The company’s desiccated polymer technology is also used in packaging for glucose test strips. More recently, GlaxoSmithKline this year adopted the active packaging solution for Commit nicotine lozenges. The plastic is sealed to the inner wall of a flip-top child-resistant vial.

“We engaged GSK’s research and development and packaging teams to custom design a packaging system that would ensure product protection throughout shelf life and consumer use of the product,” says Abrams.

In some instances, desiccants support drug processing, such as when moisture is used in wet-process granulation. With the addition of a packaging desiccant solution, a chemist can utilize the required moisture content for granulation and tableting, for example, for product flowability, yet avoid degradation arising from the free moisture introduced into the tablets thereafter.

Generic companies have used desiccants in place of stabilizing additives to get around patents covering the ingredients and to launch to market faster. Since the first FDA-approved generic version of a brand name drug earns a 180-day exclusivity period as the only lower-cost alternative to the brand, millions of dollars are often at stake.

The sustained-release versions of Wellbutrin (bupropion hydrochloride) from GSK and partner Biovail Laboratories Inc. (Toronto) employ patent-protected organic acids to prevent moisture degradation. Some generic companies have used desiccants in place of the acids in developing stable formulations of Wellbutrin SR (twice daily) and Wellbutrin XL (once daily). Alleging patent infringement on its sustained-release technology, Biovail is challenging generic firms that have raced to file abbreviated new drug applications for a share of Wellbutrin XL’s $1.1 billion in sales. The drug loses patent August 28, 2006.

“With bupropion, without the organic-acid additives, you have rapid hydrolysis and rapid moisture-mediated oxidation occurring simultaneously. Generic companies have not had access to the stabilizing agents because they are patent protected. We have put companies into very aggressive desiccant solutions,” says Possumato.

Possumato notes that moisture provides the molecular mobility that creates the medium for degradation for all chemical pathways of drug product degradation, including moisture-mediated oxidation and isomerization as well as hydrolysis.

“In theory, if you completely dry the head space and remove all free moisture from the tablet, then all chemical pathways of degradation will stop. We can achieve a very low ERH in a lot of instances,” he says.

Süd-Chemie offers flat capsule configurations for use in blister packaging.


Oxygen absorbers may be used with products for which oxygen is the main pathway of degradation. In many iron oxide–based oxygen absorbers, silica gel pulls moisture out of the product to oxidize an iron powder.

Multisorb offers its Fresh Pax D– series product for controlling oxygen in packaging when there is little moisture present to initiate oxidation. Moisture is preloaded into a self-contained rust packet, requiring no external sources of moisture to facilitate oxygen removal.

Where moisture degradation is also an issue, the silica gel may be only partly hydrated, with enough moisture to kick-start the oxidation and maintain an acceptable RH level, says Possumato. “This is the case with our StabilOx product, where moisture that permeates the bottle continues the reaction,” he says.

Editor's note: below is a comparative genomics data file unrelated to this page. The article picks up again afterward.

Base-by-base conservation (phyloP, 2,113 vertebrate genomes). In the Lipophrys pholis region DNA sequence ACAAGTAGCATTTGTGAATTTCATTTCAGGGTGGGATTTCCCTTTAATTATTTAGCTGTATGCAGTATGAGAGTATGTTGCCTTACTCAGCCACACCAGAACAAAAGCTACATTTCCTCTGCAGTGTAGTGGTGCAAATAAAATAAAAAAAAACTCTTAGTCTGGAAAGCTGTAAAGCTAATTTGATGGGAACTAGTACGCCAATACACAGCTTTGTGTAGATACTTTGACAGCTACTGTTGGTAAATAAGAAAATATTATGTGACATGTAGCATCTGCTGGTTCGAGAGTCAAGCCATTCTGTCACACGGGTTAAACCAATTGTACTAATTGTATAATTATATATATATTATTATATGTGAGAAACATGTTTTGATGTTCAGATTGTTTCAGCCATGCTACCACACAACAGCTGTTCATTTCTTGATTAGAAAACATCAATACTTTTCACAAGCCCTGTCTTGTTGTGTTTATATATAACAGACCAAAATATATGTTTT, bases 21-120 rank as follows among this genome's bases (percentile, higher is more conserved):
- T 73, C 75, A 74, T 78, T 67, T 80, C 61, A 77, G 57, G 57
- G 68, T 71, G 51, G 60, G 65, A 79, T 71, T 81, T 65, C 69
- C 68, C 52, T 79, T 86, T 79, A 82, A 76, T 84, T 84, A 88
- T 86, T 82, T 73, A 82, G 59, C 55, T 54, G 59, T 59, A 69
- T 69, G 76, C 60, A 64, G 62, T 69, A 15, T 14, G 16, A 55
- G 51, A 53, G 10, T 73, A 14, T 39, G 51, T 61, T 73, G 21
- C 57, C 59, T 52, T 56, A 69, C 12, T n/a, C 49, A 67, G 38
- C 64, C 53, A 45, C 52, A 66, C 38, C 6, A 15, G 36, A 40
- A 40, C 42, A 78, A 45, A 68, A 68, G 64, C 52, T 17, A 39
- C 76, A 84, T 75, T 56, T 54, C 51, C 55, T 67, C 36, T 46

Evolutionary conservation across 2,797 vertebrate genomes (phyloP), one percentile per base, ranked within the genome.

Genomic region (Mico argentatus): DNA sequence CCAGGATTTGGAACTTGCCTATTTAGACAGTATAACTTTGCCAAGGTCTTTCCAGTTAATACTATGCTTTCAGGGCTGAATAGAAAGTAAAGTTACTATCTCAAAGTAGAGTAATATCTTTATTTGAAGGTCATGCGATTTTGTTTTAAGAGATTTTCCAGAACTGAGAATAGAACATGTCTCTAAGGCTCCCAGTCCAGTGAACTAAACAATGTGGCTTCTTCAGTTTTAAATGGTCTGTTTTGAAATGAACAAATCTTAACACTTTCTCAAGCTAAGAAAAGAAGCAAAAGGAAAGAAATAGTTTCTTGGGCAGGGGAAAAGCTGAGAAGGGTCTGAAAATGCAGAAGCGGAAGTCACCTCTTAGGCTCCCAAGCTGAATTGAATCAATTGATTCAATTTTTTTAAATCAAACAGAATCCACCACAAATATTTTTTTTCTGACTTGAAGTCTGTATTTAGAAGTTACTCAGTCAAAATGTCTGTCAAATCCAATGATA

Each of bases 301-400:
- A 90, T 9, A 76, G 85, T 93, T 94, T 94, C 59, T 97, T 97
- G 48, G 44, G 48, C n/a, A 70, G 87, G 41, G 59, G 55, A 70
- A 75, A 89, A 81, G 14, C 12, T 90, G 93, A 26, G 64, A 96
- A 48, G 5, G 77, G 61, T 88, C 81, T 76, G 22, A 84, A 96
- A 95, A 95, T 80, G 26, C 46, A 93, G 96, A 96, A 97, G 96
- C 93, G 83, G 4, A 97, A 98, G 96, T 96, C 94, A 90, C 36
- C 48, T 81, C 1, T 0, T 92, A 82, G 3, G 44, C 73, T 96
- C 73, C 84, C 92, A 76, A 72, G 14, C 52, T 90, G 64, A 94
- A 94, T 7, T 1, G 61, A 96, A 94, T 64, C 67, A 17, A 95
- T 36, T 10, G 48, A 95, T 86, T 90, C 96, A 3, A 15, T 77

The O-Buster from Desiccare similarly is an iron-based scavenger employing water along with salt to speed the reaction, says Hart. In the area of moisture control, Desiccare is phasing out its Dri-Mac canister and transitioning to an SPL canister. “The SPL canister body is made from HDPE with a sieve edge. The canister top is made from LDPE, with the top and bottom fritted to allow airflow through the canister,” says Hart.

PharmaKeep, by Süd-Chemie and Mitsubishi Gas Chemical Company, Inc. (Tokyo), is an organic-based oxygen-absorbing system that works without moisture. So it may be paired with a desiccant. “Most pharmaceutical applications require drugs to be packaged in low RH environments. In many cases, PharmaKeep is used in high-gas-barrier packaging that doesn’t allow moisture to enter,” says Mark Flores, marketing manager.

For moisture control in blister packages, Tekni-Plex Inc. (Somerville, NJ) has launched the Tekniflex Modified Atmosphere.

Blister (MAB). The product incorporates one or more of CSP Technologies’ Activ-Strip poly desiccant strips into the rib design of a two-or-three layer PCTFE laminate blister.

Active strips are affixed to the foil lidding stock, with thermoformed channels running from the strip to each blister cavity. The dust-free Activ-Strip does not come in contact with the product. Tekni-Plex said the high-barrier PCTFE laminate paired with the moisture-scavenging desiccant system maintains low relative humidity longer than cold-form foil blisters in accelerated stability testing.

Süd-Chemie is also developing an oxygen-absorbing blister film, says Flores.

Abrams notes that in addition to performing product stability evaluations, companies have to understand how moisture affects product during consumer use and reuse. “Control of relative humidity during consumer use is contingent on the seal integrity of the container and on the ability to control the relative humidity while they are in use,” he says.

“When we are involved early on at the package development stage, we can pretty much guarantee the control of relative humidity to the level required to maintain product stability. So pharmaceutical companies are not losing sales, and, with desiccant plastic packaging, you avoid the risk of consumers’ removing the desiccant,” Abrams adds.